Where: Lisbon, Portugal
When: December (pre-Christmas through New Year’s Eve)
With: Family (parents, brother, brother’s girlfriend and husband)
How long: 7 days
I think I get my travel genes from my mom. One of the many days that I was either fantasizing about traveling and/or about writing on this blog, my mom told me that she feels most free when she has a full tank of gas. “Like I can pick up and go anywhere!” Since I live in New York, I can’t really share that sentiment, but I totally got where she was coming from. The idea of being able to explore this big world we live in is exciting and totally overwhelming. Whenever I’m exploring a new location, I can’t help but feel like I’m missing something on each street I don’t choose to turn down (not to mention, the outskirts of town, and the things I hear about when I’ve just returned!). But anyway, that’s a tangent.
What I was trying to get to was, much like the way I randomly choose a city I absolutely need to visit, my mom does the same. Luckily, she often invites the rest of us to tag along. This year, she decided she wanted to spend Christmas in Portugal. Lisbon, to be exact.
Lisbon is the capital of Portugal and one of the oldest cities in Europe. It’s been one of the lesser thought of cities for travel, although it seems to be rising in popularity. (I had just read this blog post when my mom decided she wanted to go here–and we, by chance, ended up staying in the same Airbnb!)
We got to Lisbon at 6am on Christmas Eve. When we arrived, it was still dark out. The cab ride from the airport to our apartment was surreal–the sun was just beginning to rise, and with the sleep deprivation and time difference, it was hard to tell if the day was beginning or ending. But even from those first few minutes, I could tell I’d like this city. The azulejos (the tiles that notably adorn most buildings in the town) are dreamy, and the street art is intense and artistic. It’s a grittier version of most European cities, but still a very safe town, seemingly restoring itself with some hipster charm.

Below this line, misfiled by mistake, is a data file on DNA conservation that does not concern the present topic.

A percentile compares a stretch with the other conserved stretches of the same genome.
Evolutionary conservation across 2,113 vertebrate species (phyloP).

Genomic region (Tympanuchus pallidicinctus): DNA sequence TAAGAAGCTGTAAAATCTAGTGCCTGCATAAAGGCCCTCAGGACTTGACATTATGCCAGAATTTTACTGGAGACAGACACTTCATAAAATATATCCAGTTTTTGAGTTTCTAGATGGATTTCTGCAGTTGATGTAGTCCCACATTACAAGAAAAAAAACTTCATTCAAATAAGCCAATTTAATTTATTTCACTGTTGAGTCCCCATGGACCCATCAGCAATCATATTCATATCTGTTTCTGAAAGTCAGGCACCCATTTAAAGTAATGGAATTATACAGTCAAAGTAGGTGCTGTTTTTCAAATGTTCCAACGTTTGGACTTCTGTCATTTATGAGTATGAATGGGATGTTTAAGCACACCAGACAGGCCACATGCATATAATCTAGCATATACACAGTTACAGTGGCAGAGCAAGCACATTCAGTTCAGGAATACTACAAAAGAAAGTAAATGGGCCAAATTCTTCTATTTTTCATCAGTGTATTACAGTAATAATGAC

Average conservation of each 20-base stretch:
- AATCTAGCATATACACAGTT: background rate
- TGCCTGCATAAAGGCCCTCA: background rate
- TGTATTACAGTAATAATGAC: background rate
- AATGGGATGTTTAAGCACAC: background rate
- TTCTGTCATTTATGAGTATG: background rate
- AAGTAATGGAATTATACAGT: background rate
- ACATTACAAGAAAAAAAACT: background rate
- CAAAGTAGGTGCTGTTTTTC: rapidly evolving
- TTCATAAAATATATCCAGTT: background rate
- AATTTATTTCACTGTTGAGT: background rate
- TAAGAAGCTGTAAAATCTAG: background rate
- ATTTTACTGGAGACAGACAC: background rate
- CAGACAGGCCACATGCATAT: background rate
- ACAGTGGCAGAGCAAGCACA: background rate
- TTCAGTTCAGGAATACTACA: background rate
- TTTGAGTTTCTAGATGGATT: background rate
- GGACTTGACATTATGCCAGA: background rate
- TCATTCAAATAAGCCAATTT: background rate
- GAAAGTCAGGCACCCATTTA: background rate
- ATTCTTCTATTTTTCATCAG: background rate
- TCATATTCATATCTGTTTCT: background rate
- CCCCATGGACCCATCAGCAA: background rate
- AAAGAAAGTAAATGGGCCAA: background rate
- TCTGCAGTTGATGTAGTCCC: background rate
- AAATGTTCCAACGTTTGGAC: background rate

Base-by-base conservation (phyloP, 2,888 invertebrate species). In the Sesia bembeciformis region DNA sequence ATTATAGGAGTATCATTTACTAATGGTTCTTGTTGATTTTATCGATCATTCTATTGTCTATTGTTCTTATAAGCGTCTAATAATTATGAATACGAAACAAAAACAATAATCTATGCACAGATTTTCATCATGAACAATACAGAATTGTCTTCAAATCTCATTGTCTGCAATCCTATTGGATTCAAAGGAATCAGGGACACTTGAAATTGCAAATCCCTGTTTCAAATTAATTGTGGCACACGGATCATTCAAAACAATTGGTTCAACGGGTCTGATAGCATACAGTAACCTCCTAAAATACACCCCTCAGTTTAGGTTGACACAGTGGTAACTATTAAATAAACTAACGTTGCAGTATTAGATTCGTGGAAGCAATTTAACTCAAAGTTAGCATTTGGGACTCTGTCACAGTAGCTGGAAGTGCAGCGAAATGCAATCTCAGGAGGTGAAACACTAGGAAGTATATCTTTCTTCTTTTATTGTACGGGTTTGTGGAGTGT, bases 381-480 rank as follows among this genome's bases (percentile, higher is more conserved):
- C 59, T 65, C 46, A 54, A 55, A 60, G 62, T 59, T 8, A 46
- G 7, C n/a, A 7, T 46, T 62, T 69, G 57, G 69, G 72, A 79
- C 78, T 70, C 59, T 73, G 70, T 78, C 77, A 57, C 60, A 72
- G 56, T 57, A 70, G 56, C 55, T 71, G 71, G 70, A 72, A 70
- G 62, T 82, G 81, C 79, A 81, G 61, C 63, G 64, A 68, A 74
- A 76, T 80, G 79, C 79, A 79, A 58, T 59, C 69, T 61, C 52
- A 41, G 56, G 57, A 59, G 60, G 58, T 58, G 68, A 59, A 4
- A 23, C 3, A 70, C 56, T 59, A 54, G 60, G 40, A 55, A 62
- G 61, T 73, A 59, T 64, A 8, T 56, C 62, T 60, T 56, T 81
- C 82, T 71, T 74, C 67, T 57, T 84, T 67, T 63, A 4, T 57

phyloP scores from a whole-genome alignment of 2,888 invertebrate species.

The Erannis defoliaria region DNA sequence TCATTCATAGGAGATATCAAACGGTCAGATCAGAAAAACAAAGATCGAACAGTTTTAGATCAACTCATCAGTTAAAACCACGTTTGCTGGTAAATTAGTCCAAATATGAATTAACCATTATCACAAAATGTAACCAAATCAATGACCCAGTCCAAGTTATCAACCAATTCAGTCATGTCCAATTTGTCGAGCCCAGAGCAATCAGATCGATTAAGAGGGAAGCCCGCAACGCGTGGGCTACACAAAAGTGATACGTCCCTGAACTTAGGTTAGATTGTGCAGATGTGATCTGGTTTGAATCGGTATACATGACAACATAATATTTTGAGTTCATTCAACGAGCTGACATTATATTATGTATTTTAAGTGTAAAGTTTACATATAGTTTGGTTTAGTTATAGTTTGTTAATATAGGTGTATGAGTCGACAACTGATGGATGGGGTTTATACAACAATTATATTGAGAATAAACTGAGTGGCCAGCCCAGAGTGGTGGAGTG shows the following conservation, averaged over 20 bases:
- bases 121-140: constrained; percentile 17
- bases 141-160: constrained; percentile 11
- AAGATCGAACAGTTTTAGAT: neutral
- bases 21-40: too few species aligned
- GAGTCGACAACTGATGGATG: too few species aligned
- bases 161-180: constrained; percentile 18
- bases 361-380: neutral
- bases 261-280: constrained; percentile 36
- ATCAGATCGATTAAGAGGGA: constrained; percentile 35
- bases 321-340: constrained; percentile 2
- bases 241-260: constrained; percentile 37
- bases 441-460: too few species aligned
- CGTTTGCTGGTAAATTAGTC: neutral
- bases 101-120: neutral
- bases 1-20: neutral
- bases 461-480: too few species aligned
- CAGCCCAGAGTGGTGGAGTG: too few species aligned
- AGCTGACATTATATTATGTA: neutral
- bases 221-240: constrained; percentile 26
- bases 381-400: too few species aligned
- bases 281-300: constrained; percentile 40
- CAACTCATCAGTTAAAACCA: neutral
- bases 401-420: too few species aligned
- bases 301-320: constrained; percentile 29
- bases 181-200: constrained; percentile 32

We spent our first few days in town preparing for Christmas and acclimating to the time change. Since the Portuguese are predominately Catholic, the town somewhat shut down on Christmas Eve and Christmas Day. So we spent the morning hours of those days gathering up groceries at the markets (like the Timeout Mercado da Ribeira which is a combination of a typical farmers market and a fancy, Chelsea Market type of set up), stocking up on wine, and strolling aimlessly through the streets.
The biggest plus for us? Even though they’re on the euro, this town is affordable. Most apartment rentals are around $100/night or less (ours was about that for 3 decently sized bedrooms, a large living area, full kitchen, and 2 spacious bathrooms). Most restaurants are reasonably priced, and cabs are very affordable. From the airport to our apartment, it was only about $15 USD.
On Christmas Eve, we also took a long night stroll from our apartment to the central train station, admiring the Christmas lights around the city and watching all the last minute shoppers gather up their presents.
This was just the beginning, though! Stay tuned to learn more about our next 5 days in Portugal.
IN A NUTSHELL…
Eat: Portuguese pastries, plenty of red meat, and home-cooked meals during holidays
Drink: Portuguese wine from Douro Valley
Do: Sunday flea market, a day trip to Sintra, and Fado